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Book Title: The Left Hand of Darkness|
The author of the book: Ursula K. Le Guin
Format files: PDF
The size of the: 842 KB
Date of issue: July 1st 2000
ISBN: No data
ISBN 13: No data
Read full description of the books The Left Hand of Darkness:Winner of the Hugo and Nebula Awards
A groundbreaking work of science fiction, The Left Hand of Darkness tells the story of a lone human emissary to Winter, an alien world whose inhabitants can change their gender. His goal is to facilitate Winter's inclusion in a growing intergalactic civilization. But to do so he must bridge the gulf between his own views and those of the completely dissimilar culture that he encounters. Embracing the aspects of psychology, society, and human emotion on an alien world, The Left Hand of Darkness stands as a landmark achievement in the annals of intellectual science fiction.
Read information about the authorAs of 2013, Ursula K. Le Guin has published twenty-two novels, eleven volumes of short stories, four collections of essays, twelve books for children, six volumes of poetry and four of translation, and has received many awards: Hugo, Nebula, National Book Award, PEN-Malamud, etc. Her recent publications include the novel Lavinia, an essay collection, Cheek by Jowl, and The Wild Girls. Forthcoming in 2012, Finding My Elegy, New and Selected Poems. She lives in Portland, Oregon.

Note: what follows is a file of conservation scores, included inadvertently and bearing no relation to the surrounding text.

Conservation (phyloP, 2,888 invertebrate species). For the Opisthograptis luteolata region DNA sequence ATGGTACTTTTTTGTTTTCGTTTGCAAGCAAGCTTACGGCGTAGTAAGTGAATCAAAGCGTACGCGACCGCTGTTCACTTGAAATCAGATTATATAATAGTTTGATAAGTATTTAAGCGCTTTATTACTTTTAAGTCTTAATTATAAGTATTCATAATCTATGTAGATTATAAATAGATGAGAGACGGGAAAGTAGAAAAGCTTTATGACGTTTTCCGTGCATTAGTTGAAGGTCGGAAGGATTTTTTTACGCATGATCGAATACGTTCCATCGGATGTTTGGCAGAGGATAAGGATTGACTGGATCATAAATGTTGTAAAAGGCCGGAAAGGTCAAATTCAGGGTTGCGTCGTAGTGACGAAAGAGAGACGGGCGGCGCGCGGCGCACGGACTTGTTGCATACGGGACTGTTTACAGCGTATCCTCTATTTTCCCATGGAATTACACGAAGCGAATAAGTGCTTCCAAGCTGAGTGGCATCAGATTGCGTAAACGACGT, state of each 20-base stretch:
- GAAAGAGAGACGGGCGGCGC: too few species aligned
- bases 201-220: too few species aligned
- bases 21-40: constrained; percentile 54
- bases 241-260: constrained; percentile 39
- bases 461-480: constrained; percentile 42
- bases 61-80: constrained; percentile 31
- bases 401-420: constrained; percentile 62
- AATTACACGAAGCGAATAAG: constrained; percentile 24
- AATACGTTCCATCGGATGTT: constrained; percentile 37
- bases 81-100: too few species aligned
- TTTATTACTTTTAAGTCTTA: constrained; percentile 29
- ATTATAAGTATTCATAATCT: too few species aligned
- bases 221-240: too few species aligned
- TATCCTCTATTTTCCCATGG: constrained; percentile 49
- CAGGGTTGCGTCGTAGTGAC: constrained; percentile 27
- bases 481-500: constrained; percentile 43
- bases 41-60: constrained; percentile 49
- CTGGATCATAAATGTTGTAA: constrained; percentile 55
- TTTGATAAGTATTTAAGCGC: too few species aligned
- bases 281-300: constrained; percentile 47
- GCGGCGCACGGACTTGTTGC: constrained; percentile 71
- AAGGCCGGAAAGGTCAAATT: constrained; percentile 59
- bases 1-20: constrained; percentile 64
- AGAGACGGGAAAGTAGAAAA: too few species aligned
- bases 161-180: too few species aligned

She is known for her treatment of gender (The Left Hand of Darkness, The Matter of Seggri), political systems (The Telling, The Dispossessed) and difference/otherness in any other form. Her interest in non-Western philosophies is reflected in works such as 'Solitude' and 'The Telling' but even more interesting are her imagined societies, often mixing traits extracted from her profound knowledge of anthropology acquired from growing up with her father, the famous anthropologist, Alfred Krober. The Hainish Cycle reflects the anthropologist's experience of immersing themselves in new strange cultures since most of their main characters and narrators (Le Guin favours the first person narration) are envoys from a humanitarian organization, the Ekumen, sent to investigate or ally themselves with the people of a different world and learn their ways.
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